# A Level Physics Project OCR Physics A Physics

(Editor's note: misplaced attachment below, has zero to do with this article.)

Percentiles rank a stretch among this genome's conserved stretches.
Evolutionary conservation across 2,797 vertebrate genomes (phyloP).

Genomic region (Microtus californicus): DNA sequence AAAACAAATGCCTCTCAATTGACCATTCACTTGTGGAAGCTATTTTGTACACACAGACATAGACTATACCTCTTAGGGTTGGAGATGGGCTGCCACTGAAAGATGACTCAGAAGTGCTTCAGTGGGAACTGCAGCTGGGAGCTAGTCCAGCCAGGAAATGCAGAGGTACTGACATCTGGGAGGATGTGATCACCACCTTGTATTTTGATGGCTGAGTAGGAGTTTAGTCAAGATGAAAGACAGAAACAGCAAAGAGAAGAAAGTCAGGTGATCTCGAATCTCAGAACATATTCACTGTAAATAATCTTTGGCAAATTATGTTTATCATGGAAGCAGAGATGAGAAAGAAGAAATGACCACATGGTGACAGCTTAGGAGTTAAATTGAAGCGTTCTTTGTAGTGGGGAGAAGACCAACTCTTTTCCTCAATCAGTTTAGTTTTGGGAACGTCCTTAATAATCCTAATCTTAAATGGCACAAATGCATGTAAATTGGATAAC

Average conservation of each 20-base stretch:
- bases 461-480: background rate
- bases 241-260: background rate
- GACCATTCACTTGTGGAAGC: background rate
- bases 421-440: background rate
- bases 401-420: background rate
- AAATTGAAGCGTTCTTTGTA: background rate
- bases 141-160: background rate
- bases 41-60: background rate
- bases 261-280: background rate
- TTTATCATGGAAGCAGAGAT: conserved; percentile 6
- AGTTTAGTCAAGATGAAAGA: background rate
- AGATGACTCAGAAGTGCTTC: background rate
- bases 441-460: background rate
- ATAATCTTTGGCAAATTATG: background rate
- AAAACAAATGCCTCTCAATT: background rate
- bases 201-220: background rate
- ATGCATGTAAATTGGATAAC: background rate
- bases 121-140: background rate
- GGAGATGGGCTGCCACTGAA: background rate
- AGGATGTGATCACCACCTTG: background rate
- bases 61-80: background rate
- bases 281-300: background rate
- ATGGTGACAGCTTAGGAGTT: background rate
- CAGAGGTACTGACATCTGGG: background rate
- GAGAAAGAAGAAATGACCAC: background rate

• Slides: 61 A Level Physics Project OCR Physics A Physics Core Concepts An introduction… Week 1 session 1 Rearranging equations, standard form, conversions, units, significant figures Symbols and SI units Changes at A Level • One of the highest jumps between GCSE and AS physics is the way things are written down. At AS level you’re expected to start using standard scientific notation. Standard notation means: • using the conventional symbols for quantities • writing all quantities in terms of SI units (Système International) • writing very large and very small numbers in standard form (e. g. 10– 6 instead of 0. 000001) • You will need to have memorised the unit prefixes shown in the table on the right – they are used in exams and it is assumed that you know what they mean. . Eg G is x 109 • Please watch the video below; • Clip 1 - click to open For example 4 ms is 4 x 10 -3 s or 0. 004 s Or 5 km is 5 x 103 m or 5000 m Symbols and SI units Task 1 In the following ten pairs of quantities, circle the quantity which is greater. a. 12 m. W or 12 MW b. 3. 0 μs or 3. 0 ns c. 27 k. V or 27 GV d. 6 pm or 6μm e. 1024 TW or 1024 GW f. 22 x 10– 2 Ω or 220 Ω g. 300 kg or 3 x 103 kg h. 121 k. N or 0. 0121 x 106 N i. 30 x 10– 6 F or 0. 003 p. F j. 14000 MHz or 1. 4 x 109 Hz Symbols and SI units Task 2: Solve the following: 1. How many metres in 2. 4 km? 2. How many joules in 8. 1 MJ? 3. Convert 326 GW into W 4. Convert 54 600 mm into m. 5. Convert 0. 18 nm into m. 6. Convert 632 nm into m. Express in standard form. 7. Convert 1002 m. V into V. Express in standard form. 8. How many e. V in 0. 511 Me. V? Express in standard form. 9. How many m in 11 km? Express in standard form Standard form E. g. for an answer of 1200 kg we would write 1. 2 x 103 kg. For further information please visit: Clip 2 - click to open 1. Write 2530 in standard form. 2. Write 280 in standard form. 3. Write 0. 77 in standard form. 4. Write 0. 0091 in standard form. 5. Write 1 872 000 in standard form. 6. Write 12. 2 in standard form. 7. Write 2. 4 x 10 2 as a normal number. 8. Write 3. 505 x 10 1 as a normal number. 9. Write 8. 31 x 10 6 as a normal number. 10. Write 6. 002 x 10 2 as a normal number. 11. Write 1. 5 x 10 -4 as a normal number. 12. Write 4. 3 x 103 as a normal number Rearranging equations This is something you will have done at GCSE and it is crucial you master it for success at A level. For a recap of GCSE watch the following links: Clip 3 - click to open Clip 4 - click to open Task: Rearrange the following: 1. E=m x g x h to find h 2. Q= I x t to find I 3. E = ½ m v 2 to find m 4. E = ½ m v 2 to find v 5. v = u + at to find u 6. v = u + at to find a 7. v 2 = u 2 +2 as to find s 8. v 2 = u 2 +2 as to find u Significant figures Task 1: Give the following to 3 significant figures: 1. 3. 4527 2. 40. 691 3. 0. 838991 4. 1. 0247 Task 2 Calculate the following to a suitable number of significant figures: 1. 63. 2 ÷ 78. 1 = 2. 39 + 78 + 120 = 3. (3. 4+3. 7+3. 2) ÷ 3 = 4. 0. 0256 x 0. 129 = Week 1 session 2 Identifying SI units and use these units to check homogeneity of equations units The SI system of units There are seven fundamental base units which are clearly defined and on which all other derived units are based: Clip 5 - click to open You need to know these SI Base Units Quantity Unit distance meter time second current ampere temperature kelvin quantity of substance mole luminous intensity candela mass kilogram Notice : No Newton or Coulomb Derived units Other physical quantities have units that are combinations of the fundamental units. Speed = distance/time = ms-1 Acceleration = ms-2 Force = mass x acceleration = kgms-2 (called a Newton) (note we can write ms-1 rather than m/s) Some important derived units 1 N = kg. m. s-2 1 J = kg. m 2. s-2 1 W = kg. m 2. s-3 (F = ma) (W = Force x distance) (Power = energy/time) Temperature. • To convert from 0 C to Kelvin (the SI unit) you need to add 273 • E. g. 200 C is 293 K • If you are measuring change in temperature you do not need to convert the units as 10 C change is the same as 1 K List the letters with the answers. Task 1: Complete the tables below to assess your understanding of SI units Homogeneity of physics equations • This is a way to check equations and uses the SI units • You write down the SI units on the right hand side • Write the SI units for the left hand side and resolve them • And then check that the right and left hand side are the same. Clip 6 - click to open Homogeneity of physics equations • Worked example Question Check that the equation: kinetic energy = ½ m v 2 is homogeneous. Homogeneity of physics equations Answer • Make sure you always state which side of the equation you are working on, left-hand side (LHS) or right-hand side (RHS). • Step 1 Start with the LHS. The unit of kinetic energy is the joule. Change this to base units. LHS: J = N m = kg m s– 2 × m = kg m 2 s– 2 • Step 2 Repeat Step 1 for the RHS: units of 1/2 m v 2 are kg × (m s– 1)2 = kg m 2 s– 2 (The constant, ½ , is a number with no units. ) • Step 3 Don’t forget to write your conclusion. LHS = RHS so the equation is homogeneous. • We can’t tell that there is a ½ in the equation, so we cannot say that the equation is correct, only that it is homogeneous. Homogeneity of physics equations Task 1: Complete the questions below to assess your understanding of homogeneity of physics equations. Homogeneity of physics equations 1. Use base units to show the equation Q = I t for electric charge passing a point in time t, when the electric current is I, is homogeneous. 2. Use base units to show that the equation P = I V is homogeneous, where I is electric current, V is voltage, and P is power measured in watts (W). (Hint: 1 W = 1 J s– 1) 3. The Earth’s gravitational field strength, g = 9. 81 N kg– 1, is also sometimes given as the acceleration due to gravity, g = 9. 81 m s– 2. Show that these units are equivalent. Week 2 session 1 Motion graphs and circular motion introduction. • You should recognise this graph from GCSE physics Recap of motion graphs from GCSE Displacement time graphs Distance or displacement These are used to denote 2 directions as in going to and from a start point or a ball thrown in the air and returning. Also displacement is the straight line from start to end point. Distance-Time Graphs 2) Horizontal line = Stationary 40 30 Distance (metres) 20 10 0 1) 20 Diagonal line = Speed 40 60 80 100 Time/s 3) Steeper diagonal line = Speed (Faster than in 1) as the gradient is steeper. Speed from Curves In real-life, speed rarely changes suddenly, so many real-life distance-time graphs have curves, not straight lines. The speed of the object at any point can be found by: • Drawing the tangent to the curve at that point. • Calculating the gradient of the tangent. Velocity and speed? • When moving in straight lines there is little difference. It is only when direction changes that velocity changes become more important, e. g. you can travel at 20 m/s in a circle with constant speed but the velocity cannot be constant as the direction of movement is changing! Going in circles!!! • One difference between A level and GCSE physics is circular motion. Speed. • At constant speed, v, in a straight line, • v = s/t where s is distance travelled and t is time • In a circle of radius r and T is the time to move once around the circumference. • The equation for speed is • v = 2πr T Clip 7 - click to open Clip 8 - click to open Circular motion. Task : Complete the problems below Problem 1: • During their physics field trip to the amusement park, Tyler and Maria took a rider on the Whirligig. The Whirligig ride consists of long swings which spin in a circle at relatively high speeds. As part of their lab, Tyler and Maria estimate that the riders travel through a circle with a radius of 6. 5 m and make one turn every 5. 8 seconds. Determine the speed of the riders on the Whirligig. Problem 2: • The tallest Ferris wheel in the world is located in Singapore. Standing 42 stories high and holding as many as 780 passengers, the Ferris wheel has a diameter of 150 meters and takes approximately 30 minutes to make a full circle. Determine the speed of riders (in m/s) on the Singapore Flyer. Problem 3: • During the spin cycle of a washing machine, the clothes stick to the outer wall of the barrel as it spins at a rate as high as 1800 revolutions per minute. The radius of the barrel is 26 cm. Determine the speed of the clothes (in m/s) which are located on the wall of the spin barrel. Problem 4: • Elmira, New York boasts of having the fastest carousel ride in the world. The merrygo-round at Eldridge Park takes riders on a spin at 8. 0 m/s. The radius of the circle about which the outside riders move is approximately 7. 4 m. Determine the time for outside riders to make one complete circle. Week 2 session 2 Equations of motion. Equations of Motion • These are equations which can be used whenever an object travels with constant, uniform acceleration in a straight line. • We write these equations using 5 symbols: s, u, v, a, t. • Suppose an object is travelling at a velocity u and then moves with a uniform acceleration a for a time t. • Its velocity is then v and it has travelled a distance s. Clip 9 - click to open Equations of Motion • In questions, ‘initially at rest’ means u = 0. • A negative number for the acceleration means the object is slowing down (decelerating) v = u + at s = ½(u+v)t s = ut + ½at 2 Equations of Motion Task 1: Complete the problems below 1. A car is travelling along a straight road at 8. 0 m s-1. It accelerates at 1. 0 m s-2 for a distance of 18 m. How fast is it then travelling? 2. A car is initially stationary. It has a constant acceleration of 2. 0 m s-2. 1. Calculate the velocity of the car after 10 s. 2. Calculate the distance travelled by the car at the end of 10 s. 3. A train accelerates steadily from 4. 0 ms-1 to 20 m s 1 in 100 s. 1. Calculate the acceleration of the train. 2. From its initial and final velocities, calculate the average velocity of the train. 3. Calculate the distance travelled by the train in this time of 100 s. Task 2: practical skills Calculating gravity experimentally. • Plan an experiment to measure the acceleration of a 20 cm long piece of heavy card to pass through a light gate connected to a data logger. • This is a planning exercise only. • Draw a diagram of the experimental arrangement to be used. Show clearly on your diagram the distance the card falls. • List any precautions that should be taken to minimise risk. • Explain how the computer can be programmed to calculate the average velocity of the card as it passes through the light gate. • Show the equation v 2 = u 2 + 2 as can be rearranged and used to calculate the acceleration. Week 3 session 1 Series and parallel circuits Potential difference, Current and resistance GCSE recap TASK • On the next slide is an outline for a mind map on electricity. Use this as the basis for your own revision mind map of electricity include as much detail as you can, stretch each concept as close to A level standard as you can.  Week 3 session 2 Series and parallel circuits Potential difference, Current and resistance Circuits Open the link to test your knowledge of circuit symbols task 1 - click to open Conventional current • flows around a circuit from the positive (+) side of the cell to the negative (-). However the electrons are flowing around the circuit in the opposite direction from the negative (-) side of the cell to the positive (+). The big difference between GCSE and A level is the equations are represented by letters, not always obvious ones e. g. Charge (Q) – charge is measured in coulombs (C). charge is represented by Q!!! A single electron carries a charge of 1. 6 x 10 -19 C. Circuits equations! Charge, Current & Potential Difference Clip 10 - click to open Current (I) – is measured in amperes (A). Current is the rate of flow of charge. A current of 1 A means that 1 coulomb of charge flows past a point in a circuit every second. ( 1 A = 1 C s-1 ) Current is measured in a circuit using an ammeter which is placed in series with the component of interest in the circuit. I = current in amperes, A DQ = charge in coulombs, C Dt = time in seconds, s Potential difference (V) – is measured in volts (V). Potential difference is the work done per unit charge. A potential difference of 1 V means that 1 joule of work is done per coulomb of charge. ( 1 V = 1 J C-1) Potential difference in a circuit is measured using a voltmeter which is placed in parallel with the component of interest in the circuit. V = potential difference in volts, V W = work done or energy transferred in joules, J Q = charge in coulombs, C Resistance (W) – is the ratio of potential difference across a component to the current flowing through it, it is measure in ohms (W). R = resistance in ohm’s, W V = potential difference in volts, V I = current in amperes, A Electrical power • You will already be familiar with the idea of electrical power being the rate of electrical work done, or the rate of energy transfer by electric charges. You should also know the definitions: The potential difference (p. d. ) is the work done per unit charge, V = W ÷ Q The intensity of the electric current is the charge transferred per unit time, =Q÷t I • Multiplying these two quantities eliminates the charge, leaving you with work done per unit time, which is the electrical power: • V I = (E ÷ Q) × (Q ÷ t) = E ÷ t = P • The definition of resistance, R = V ÷ I can be used to eliminate either V or I from the expression. So: • P = V I = V 2 ÷ R = I 2 R • If you use volts (V) as the p. d. unit, amperes (A) as the current unit and ohms (Ω) for the resistance unit then the unit for power will be watts (W), as you should expect. Electrical power questions Task 2 : Complete the problems Week 4 session 1 Force on a wire carrying current when in a magnetic field. Magnetic field lines Magnetic fields go from north pole to south pole on permanent magnets. There also magnetic fields around wires that are carrying a current. The diagram shows how you can work out the direction of the field around a wire these interact in a coil and look similar to a bar magnet. clip 11 -click to open Magnetic flux density. • Magnetic flux density, B, is the force per unit current per unit length, on a currentcarrying wire in a magnetic field. It is the ‘strength’ of a magnetic field. • The unit of magnetic flux density is the tesla (T). One tesla is equal to 1 N m-1 A-1. F = BILsinθ force = magnetic × current × flux density length of sine of angle wire in × between wire field and field Force on a wire carrying current in a magnetic field. If a wire that is carrying a current is placed in a magnetic field it will experience a force as the two magnetic fields interact. The direction of the force can be worked out using Fleming’s left hand rule. Force on a wire carrying current in a magnetic field. Task 1 label this diagram, you must include conventional current, force, magnetic field and units. Task 2 plan an experiment to show the effect of increasing the current on the force the wire experiences. Include what the independent variable is and you will change it, dependant variable (hint remember the difference between units for mass and weight), and control variables. Don’t forget any safety considerations. clip 12 -click to open Week 4 session 2 work done and force Work done • You will remember the equation from GCSE • Work done = force X distance • Work in Joules J • Force in Newtons N • Distance in meters m • But what if the force is at an angle to the distance travelled ? ? ? Work done • We use Pythagoras to help • now the equation is… • Work done = force x cos Ø x distance clip 13 - click to open Task complete the calculations Work done 1. Calculate the work done when: a) The resultant force on a car is 22 k. N and it travels 2. 0 km. (1 mark) b) A skier of weight 620 N skis for 150 m down a slope at 80 o to the vertical. (1 mark) c) A passenger pulls a suitcase across a horizontal floor, with a force of 160 N at an angle of 35º to the horizontal, to the check-in desk 55 m away along the floor. (1 mark) 2. Calculate the work done when a weightlifter lifts a weight of 200 kg to a height 1. 8 m above the ground. 3. Figure 1 shows a plan view of a shopping trolley. It is being pushed forwards at constant speed with a force of 25 N, against friction, but it is moving sideways at an angle of 30º and travels 5. 0 m in this direction. Calculate the work done on the trolley by the pushing force. • Figure 1 Week 5 session 1 Longitudinal and transverse waves. Properties of Waves and behaviour Waves GCSE recap. • A wave is a periodic disturbance in a material (medium) or space. • Each particle of the medium vibrates, or oscillates, about a fixed position. Energy is transferred outwards from the source of the wave. • Waves that move outwards from their source are called progressive (travelling) waves. The two types of progressive wave are transverse and longitudinal. 2 types of wave. • In transverse waves, each particle oscillates perpendicular to the direction of propagation of the wave. There is no horizontal movement. • In longitudinal waves, each particle oscillates parallel to the direction of propagation of the wave. There is no vertical movement. clip 14 -click to open Reflection refraction and diffraction • Reflection is where the wave rebounds off the surface. • Refraction is when the wave changes velocity (speed and usually direction). • Diffraction occurs when a wave encounters an obstacle or a slit. It is defined as the bending of waves around the corners of an obstacle. Practical investigations Task Describe how you could use a ripple tank to investigate the relationship between wave length and diffraction through a gap. Week 5 session 2 Structure of the atom Types of ionising radiation Radioactivity • Particles emit radiation from the nucleus when they are unstable, e. g. an isotope with more neutrons than a regular atom may be unstable. Types of particles in nuclear radiation. Spot the new ones from GCSE? ATOMS • What’s in an atom? • Protons neutrons and electrons. • But at A level it gets more interesting. • Watch the clips on the link below. clip 15 - click to open Sub atomic particles. Task Research and produce a Power. Point summarising, the new subatomic particles you may encounter at A Level, what are they how were they discovered and by who, what do they do? • Quarks • Baryons • Mesons • Leptons